Anti-LGBTQ+ Trolls Review Bomb 'Eternals'; Star Claps Back

by Kilian Melloy

EDGE Staff Reporter

Sunday November 7, 2021
Originally published on October 29, 2021

Kumail Nanjiani, co-writer and star of the film "The Big Sick," poses for a portrait in front of a billboard of script notecards at his home in Los Angeles
Kumail Nanjiani, co-writer and star of the film "The Big Sick," poses for a portrait in front of a billboard of script notecards at his home in Los Angeles  (Source:Photo by Chris Pizzello/Invision/AP)

The forthcoming MCU film "Eternals" hasn't even been released yet, but that didn't stop homophobic trolls from review bombing the movie with one-star ratings on IMDb, Screen Rant reported.

"Eternals has generated controversy from some comic readers who were upset at how the film updated the race, gender, and sexuality of the Eternals from their comic book counterparts," Screen Rant explained.

But what really got the trolls' goat was the inclusion of the franchise's first onscreen same-sex couple. Superhero Phastos (Brian Tyree Henry) is married to an ordinary human man, and the two have children. More than that, there's reportedly an onscreen kiss shared by the same-sex couple.

Without even having seen the movie, trolls did what trolls do. Screen Rant reported that anti-gay digital vandals "flooded Eternals IMDb page with negative reviews, criticizing the film for its LGBTQIA+ representation."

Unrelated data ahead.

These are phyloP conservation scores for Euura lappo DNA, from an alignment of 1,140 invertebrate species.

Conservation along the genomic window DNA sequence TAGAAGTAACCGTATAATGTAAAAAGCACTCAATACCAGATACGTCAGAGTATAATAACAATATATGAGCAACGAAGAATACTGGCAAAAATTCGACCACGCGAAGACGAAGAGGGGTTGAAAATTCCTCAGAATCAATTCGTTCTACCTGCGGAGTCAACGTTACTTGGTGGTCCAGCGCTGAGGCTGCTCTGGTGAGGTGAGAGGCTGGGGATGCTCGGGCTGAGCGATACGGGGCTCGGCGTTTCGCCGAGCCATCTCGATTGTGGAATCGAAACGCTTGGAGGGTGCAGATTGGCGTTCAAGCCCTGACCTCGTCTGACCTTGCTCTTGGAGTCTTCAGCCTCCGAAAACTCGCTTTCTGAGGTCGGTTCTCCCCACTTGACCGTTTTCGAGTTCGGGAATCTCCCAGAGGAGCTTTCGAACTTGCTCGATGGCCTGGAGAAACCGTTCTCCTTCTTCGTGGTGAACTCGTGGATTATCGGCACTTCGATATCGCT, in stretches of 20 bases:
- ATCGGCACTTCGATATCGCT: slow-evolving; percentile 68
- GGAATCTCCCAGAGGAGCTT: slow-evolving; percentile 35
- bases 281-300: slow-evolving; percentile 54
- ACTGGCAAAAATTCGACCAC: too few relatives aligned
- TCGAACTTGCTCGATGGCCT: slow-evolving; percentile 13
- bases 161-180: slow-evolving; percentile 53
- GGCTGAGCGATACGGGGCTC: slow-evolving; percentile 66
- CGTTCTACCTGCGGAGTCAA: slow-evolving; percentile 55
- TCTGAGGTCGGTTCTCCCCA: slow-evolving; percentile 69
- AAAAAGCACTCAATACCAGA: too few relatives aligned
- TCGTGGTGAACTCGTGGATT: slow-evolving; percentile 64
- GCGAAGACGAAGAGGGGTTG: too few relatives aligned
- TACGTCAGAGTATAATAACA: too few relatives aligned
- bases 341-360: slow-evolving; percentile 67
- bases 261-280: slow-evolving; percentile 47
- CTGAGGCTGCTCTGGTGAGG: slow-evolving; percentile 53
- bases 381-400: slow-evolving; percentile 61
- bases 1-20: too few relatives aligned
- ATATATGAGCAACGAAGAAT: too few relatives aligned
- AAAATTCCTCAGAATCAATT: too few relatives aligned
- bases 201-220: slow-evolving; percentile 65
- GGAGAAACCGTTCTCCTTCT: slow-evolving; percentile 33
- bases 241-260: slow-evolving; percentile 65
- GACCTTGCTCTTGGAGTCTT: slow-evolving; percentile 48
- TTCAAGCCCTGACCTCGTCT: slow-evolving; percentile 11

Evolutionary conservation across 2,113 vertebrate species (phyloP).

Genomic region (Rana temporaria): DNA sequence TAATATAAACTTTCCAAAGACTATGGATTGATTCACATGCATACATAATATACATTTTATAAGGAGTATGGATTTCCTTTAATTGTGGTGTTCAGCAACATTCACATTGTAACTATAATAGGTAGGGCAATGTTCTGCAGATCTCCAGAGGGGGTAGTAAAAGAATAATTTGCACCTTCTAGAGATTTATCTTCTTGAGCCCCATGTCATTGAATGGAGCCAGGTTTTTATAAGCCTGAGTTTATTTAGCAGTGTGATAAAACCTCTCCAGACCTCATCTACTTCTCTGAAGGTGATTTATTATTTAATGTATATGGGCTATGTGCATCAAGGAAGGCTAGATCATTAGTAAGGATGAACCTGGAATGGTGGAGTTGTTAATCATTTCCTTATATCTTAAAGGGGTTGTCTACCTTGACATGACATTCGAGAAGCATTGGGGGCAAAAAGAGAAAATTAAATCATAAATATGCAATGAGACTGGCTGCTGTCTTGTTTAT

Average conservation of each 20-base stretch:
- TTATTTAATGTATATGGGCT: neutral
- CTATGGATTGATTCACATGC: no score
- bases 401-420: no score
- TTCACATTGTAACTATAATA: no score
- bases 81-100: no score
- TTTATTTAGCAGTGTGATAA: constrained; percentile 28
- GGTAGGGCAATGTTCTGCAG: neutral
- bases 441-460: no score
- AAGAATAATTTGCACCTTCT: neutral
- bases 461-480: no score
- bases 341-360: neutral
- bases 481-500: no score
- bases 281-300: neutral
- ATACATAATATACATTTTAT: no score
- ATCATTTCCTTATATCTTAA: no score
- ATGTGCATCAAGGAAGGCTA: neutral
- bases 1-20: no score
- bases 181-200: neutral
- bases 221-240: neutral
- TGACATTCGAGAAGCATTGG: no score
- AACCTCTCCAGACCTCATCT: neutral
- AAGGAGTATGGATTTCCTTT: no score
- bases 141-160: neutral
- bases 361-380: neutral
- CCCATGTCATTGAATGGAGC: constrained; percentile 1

The film boasts a plethora of A-talent, including "Gamers of Thrones" hunk Kit Harington, "Raya and the Last Dragon" star Gemma Chan, Barry Keoghan, Salma Hayek, and Kumail Nanjiani, who plays a character named Kingo (depicted as a samurai in the comics, but a Bollywood actor in the film version).

Nanjiani responded to the IMDb review bombing with a tart tweet in which he shared a post from The Direct and added, "Looks like we're upsetting the right people."

That tweet has since disappeared from Nanjiani's Twitter feed, but Metro published a screencap.

"The act of 'review-bombing' takes place when any group swarms to online reviewing forums and leaves unfounded, low reviews of a given movie as a form of protest towards something that the film in question says or does," The Direct explained.

"In most cases, those participating haven't even watched the movie that they're 'reviewing' so harshly."

Negative reviews called the film "woke" and "mediocre," among other things.

IMDb responded, too, reports said — by disabling reviews and ratings until the film actually opens.

The film will be the 26th feature in the Marvel Cinematic Universe franchise. The MCU has teased fans for years with hints and promises of signifiant LGBTQ+ representation, only for subplots involving same-sex romance to be left on the cutting room floor, gay characters to be relegated to the sidelines where they go virtually unnoticed, and LGTBQ+-baiting hints about impending diversity to prove hollow.

Even when representation has been offered, as with this year's six-episode first season of "Loki" on the small screen (in which the title character was acknowledged as being bisexual and gender fluid), it's been fleeting and not significantly tied to the plot or otherwise explored.

That might finally be about to change. In recent comments, Kevin Feige — the head of the franchise — promised that the LGBTQ+ representation delivered by "Eternals'' would be "just the beginning."

"Eternals" hits theaters November 5.

Kilian Melloy serves as EDGE Media Network's Associate Arts Editor and Staff Contributor. His professional memberships include the National Lesbian & Gay Journalists Association, the Boston Online Film Critics Association, The Gay and Lesbian Entertainment Critics Association, and the Boston Theater Critics Association's Elliot Norton Awards Committee.